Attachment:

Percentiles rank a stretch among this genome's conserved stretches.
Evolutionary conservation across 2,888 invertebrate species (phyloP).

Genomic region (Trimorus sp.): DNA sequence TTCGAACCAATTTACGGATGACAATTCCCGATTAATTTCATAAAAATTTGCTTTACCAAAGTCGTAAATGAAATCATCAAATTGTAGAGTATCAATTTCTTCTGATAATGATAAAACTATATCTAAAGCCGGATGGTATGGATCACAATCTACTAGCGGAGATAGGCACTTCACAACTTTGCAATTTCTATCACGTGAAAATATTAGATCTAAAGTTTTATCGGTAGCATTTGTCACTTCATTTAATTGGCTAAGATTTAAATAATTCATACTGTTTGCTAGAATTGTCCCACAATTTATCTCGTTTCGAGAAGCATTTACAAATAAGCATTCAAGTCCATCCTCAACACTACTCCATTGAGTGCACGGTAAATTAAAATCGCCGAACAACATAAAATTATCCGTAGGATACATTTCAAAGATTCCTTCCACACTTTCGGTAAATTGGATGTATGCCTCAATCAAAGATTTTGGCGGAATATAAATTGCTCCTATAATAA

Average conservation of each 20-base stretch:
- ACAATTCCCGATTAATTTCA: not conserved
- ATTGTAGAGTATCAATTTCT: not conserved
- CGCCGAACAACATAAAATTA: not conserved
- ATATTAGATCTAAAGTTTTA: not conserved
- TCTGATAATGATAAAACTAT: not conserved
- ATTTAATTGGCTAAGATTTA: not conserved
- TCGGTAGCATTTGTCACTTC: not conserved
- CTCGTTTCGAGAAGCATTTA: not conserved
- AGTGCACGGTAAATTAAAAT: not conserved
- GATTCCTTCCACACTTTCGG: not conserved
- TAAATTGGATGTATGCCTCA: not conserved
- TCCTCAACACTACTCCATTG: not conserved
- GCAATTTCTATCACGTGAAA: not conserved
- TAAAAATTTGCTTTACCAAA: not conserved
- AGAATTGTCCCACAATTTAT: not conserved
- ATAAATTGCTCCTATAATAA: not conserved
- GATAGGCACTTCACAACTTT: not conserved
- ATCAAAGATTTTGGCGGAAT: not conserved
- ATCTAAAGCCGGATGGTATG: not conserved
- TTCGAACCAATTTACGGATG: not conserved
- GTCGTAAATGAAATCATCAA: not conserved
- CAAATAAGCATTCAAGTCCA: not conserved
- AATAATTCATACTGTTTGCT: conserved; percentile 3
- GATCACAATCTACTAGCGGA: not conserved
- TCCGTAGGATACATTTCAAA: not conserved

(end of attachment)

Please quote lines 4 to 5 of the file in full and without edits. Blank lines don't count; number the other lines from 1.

Average conservation of each 20-base stretch:
- ACAATTCCCGATTAATTTCA: not conserved